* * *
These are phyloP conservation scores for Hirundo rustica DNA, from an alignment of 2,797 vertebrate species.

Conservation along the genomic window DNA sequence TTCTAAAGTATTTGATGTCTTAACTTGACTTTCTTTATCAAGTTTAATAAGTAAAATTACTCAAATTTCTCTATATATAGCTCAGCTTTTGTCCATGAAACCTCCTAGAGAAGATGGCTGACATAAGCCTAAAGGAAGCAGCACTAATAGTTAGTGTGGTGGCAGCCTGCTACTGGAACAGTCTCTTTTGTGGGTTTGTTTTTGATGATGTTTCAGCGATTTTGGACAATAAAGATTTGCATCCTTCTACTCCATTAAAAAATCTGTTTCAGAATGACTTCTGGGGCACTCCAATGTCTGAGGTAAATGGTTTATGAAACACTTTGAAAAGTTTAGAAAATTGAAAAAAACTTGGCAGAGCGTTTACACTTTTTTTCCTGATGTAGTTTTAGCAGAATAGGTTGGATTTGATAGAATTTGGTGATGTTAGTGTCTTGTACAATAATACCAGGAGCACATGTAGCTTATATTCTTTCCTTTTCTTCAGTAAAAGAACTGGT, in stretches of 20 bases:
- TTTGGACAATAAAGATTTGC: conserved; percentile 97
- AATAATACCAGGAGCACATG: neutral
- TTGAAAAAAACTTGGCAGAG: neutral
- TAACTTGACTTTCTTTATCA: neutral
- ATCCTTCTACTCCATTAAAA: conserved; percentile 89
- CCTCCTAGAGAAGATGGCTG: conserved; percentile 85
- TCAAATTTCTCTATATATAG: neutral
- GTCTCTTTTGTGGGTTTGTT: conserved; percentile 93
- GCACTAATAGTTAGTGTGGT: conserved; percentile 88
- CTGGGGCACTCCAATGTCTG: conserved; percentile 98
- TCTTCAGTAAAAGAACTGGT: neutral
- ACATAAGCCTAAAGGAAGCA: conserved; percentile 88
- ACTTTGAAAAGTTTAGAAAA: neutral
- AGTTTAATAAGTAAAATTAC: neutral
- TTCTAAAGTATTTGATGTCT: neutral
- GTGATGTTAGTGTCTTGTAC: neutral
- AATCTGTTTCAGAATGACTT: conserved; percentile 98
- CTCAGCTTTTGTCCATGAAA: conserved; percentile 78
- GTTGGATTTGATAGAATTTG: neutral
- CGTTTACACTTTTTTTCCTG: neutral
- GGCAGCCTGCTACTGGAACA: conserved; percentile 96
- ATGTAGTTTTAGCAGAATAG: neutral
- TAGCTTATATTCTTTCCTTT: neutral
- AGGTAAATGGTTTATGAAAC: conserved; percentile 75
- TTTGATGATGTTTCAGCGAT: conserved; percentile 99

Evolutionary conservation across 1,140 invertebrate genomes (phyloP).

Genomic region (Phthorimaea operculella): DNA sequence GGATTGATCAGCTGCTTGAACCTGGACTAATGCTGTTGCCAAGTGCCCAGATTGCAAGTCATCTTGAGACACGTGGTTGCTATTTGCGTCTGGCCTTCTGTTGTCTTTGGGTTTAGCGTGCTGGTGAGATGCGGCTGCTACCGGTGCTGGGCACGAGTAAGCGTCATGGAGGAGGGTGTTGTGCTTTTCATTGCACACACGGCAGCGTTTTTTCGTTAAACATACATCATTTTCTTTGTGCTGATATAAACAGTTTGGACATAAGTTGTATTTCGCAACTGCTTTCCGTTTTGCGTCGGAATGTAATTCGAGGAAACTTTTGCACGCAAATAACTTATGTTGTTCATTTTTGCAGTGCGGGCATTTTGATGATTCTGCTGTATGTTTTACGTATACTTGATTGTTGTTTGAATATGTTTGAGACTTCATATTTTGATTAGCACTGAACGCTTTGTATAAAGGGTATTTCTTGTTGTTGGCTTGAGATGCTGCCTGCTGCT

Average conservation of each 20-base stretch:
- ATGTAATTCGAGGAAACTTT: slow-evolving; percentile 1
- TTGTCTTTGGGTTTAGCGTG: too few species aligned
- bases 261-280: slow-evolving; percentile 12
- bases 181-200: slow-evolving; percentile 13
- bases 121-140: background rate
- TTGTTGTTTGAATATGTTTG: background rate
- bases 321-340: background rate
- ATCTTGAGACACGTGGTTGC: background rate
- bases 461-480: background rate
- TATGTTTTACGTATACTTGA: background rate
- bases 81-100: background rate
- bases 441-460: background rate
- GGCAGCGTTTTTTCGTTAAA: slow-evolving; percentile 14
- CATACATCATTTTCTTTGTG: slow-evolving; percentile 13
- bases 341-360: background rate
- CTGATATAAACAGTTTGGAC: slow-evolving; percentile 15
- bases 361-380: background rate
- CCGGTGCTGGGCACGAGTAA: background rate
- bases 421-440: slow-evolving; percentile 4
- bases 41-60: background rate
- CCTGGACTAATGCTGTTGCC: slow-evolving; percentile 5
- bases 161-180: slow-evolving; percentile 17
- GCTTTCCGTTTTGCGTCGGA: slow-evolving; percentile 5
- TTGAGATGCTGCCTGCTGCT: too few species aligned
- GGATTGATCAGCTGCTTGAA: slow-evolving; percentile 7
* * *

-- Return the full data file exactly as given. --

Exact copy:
These are phyloP conservation scores for Hirundo rustica DNA, from an alignment of 2,797 vertebrate species.

Conservation along the genomic window DNA sequence TTCTAAAGTATTTGATGTCTTAACTTGACTTTCTTTATCAAGTTTAATAAGTAAAATTACTCAAATTTCTCTATATATAGCTCAGCTTTTGTCCATGAAACCTCCTAGAGAAGATGGCTGACATAAGCCTAAAGGAAGCAGCACTAATAGTTAGTGTGGTGGCAGCCTGCTACTGGAACAGTCTCTTTTGTGGGTTTGTTTTTGATGATGTTTCAGCGATTTTGGACAATAAAGATTTGCATCCTTCTACTCCATTAAAAAATCTGTTTCAGAATGACTTCTGGGGCACTCCAATGTCTGAGGTAAATGGTTTATGAAACACTTTGAAAAGTTTAGAAAATTGAAAAAAACTTGGCAGAGCGTTTACACTTTTTTTCCTGATGTAGTTTTAGCAGAATAGGTTGGATTTGATAGAATTTGGTGATGTTAGTGTCTTGTACAATAATACCAGGAGCACATGTAGCTTATATTCTTTCCTTTTCTTCAGTAAAAGAACTGGT, in stretches of 20 bases:
- TTTGGACAATAAAGATTTGC: conserved; percentile 97
- AATAATACCAGGAGCACATG: neutral
- TTGAAAAAAACTTGGCAGAG: neutral
- TAACTTGACTTTCTTTATCA: neutral
- ATCCTTCTACTCCATTAAAA: conserved; percentile 89
- CCTCCTAGAGAAGATGGCTG: conserved; percentile 85
- TCAAATTTCTCTATATATAG: neutral
- GTCTCTTTTGTGGGTTTGTT: conserved; percentile 93
- GCACTAATAGTTAGTGTGGT: conserved; percentile 88
- CTGGGGCACTCCAATGTCTG: conserved; percentile 98
- TCTTCAGTAAAAGAACTGGT: neutral
- ACATAAGCCTAAAGGAAGCA: conserved; percentile 88
- ACTTTGAAAAGTTTAGAAAA: neutral
- AGTTTAATAAGTAAAATTAC: neutral
- TTCTAAAGTATTTGATGTCT: neutral
- GTGATGTTAGTGTCTTGTAC: neutral
- AATCTGTTTCAGAATGACTT: conserved; percentile 98
- CTCAGCTTTTGTCCATGAAA: conserved; percentile 78
- GTTGGATTTGATAGAATTTG: neutral
- CGTTTACACTTTTTTTCCTG: neutral
- GGCAGCCTGCTACTGGAACA: conserved; percentile 96
- ATGTAGTTTTAGCAGAATAG: neutral
- TAGCTTATATTCTTTCCTTT: neutral
- AGGTAAATGGTTTATGAAAC: conserved; percentile 75
- TTTGATGATGTTTCAGCGAT: conserved; percentile 99

Evolutionary conservation across 1,140 invertebrate genomes (phyloP).

Genomic region (Phthorimaea operculella): DNA sequence GGATTGATCAGCTGCTTGAACCTGGACTAATGCTGTTGCCAAGTGCCCAGATTGCAAGTCATCTTGAGACACGTGGTTGCTATTTGCGTCTGGCCTTCTGTTGTCTTTGGGTTTAGCGTGCTGGTGAGATGCGGCTGCTACCGGTGCTGGGCACGAGTAAGCGTCATGGAGGAGGGTGTTGTGCTTTTCATTGCACACACGGCAGCGTTTTTTCGTTAAACATACATCATTTTCTTTGTGCTGATATAAACAGTTTGGACATAAGTTGTATTTCGCAACTGCTTTCCGTTTTGCGTCGGAATGTAATTCGAGGAAACTTTTGCACGCAAATAACTTATGTTGTTCATTTTTGCAGTGCGGGCATTTTGATGATTCTGCTGTATGTTTTACGTATACTTGATTGTTGTTTGAATATGTTTGAGACTTCATATTTTGATTAGCACTGAACGCTTTGTATAAAGGGTATTTCTTGTTGTTGGCTTGAGATGCTGCCTGCTGCT

Average conservation of each 20-base stretch:
- ATGTAATTCGAGGAAACTTT: slow-evolving; percentile 1
- TTGTCTTTGGGTTTAGCGTG: too few species aligned
- bases 261-280: slow-evolving; percentile 12
- bases 181-200: slow-evolving; percentile 13
- bases 121-140: background rate
- TTGTTGTTTGAATATGTTTG: background rate
- bases 321-340: background rate
- ATCTTGAGACACGTGGTTGC: background rate
- bases 461-480: background rate
- TATGTTTTACGTATACTTGA: background rate
- bases 81-100: background rate
- bases 441-460: background rate
- GGCAGCGTTTTTTCGTTAAA: slow-evolving; percentile 14
- CATACATCATTTTCTTTGTG: slow-evolving; percentile 13
- bases 341-360: background rate
- CTGATATAAACAGTTTGGAC: slow-evolving; percentile 15
- bases 361-380: background rate
- CCGGTGCTGGGCACGAGTAA: background rate
- bases 421-440: slow-evolving; percentile 4
- bases 41-60: background rate
- CCTGGACTAATGCTGTTGCC: slow-evolving; percentile 5
- bases 161-180: slow-evolving; percentile 17
- GCTTTCCGTTTTGCGTCGGA: slow-evolving; percentile 5
- TTGAGATGCTGCCTGCTGCT: too few species aligned
- GGATTGATCAGCTGCTTGAA: slow-evolving; percentile 7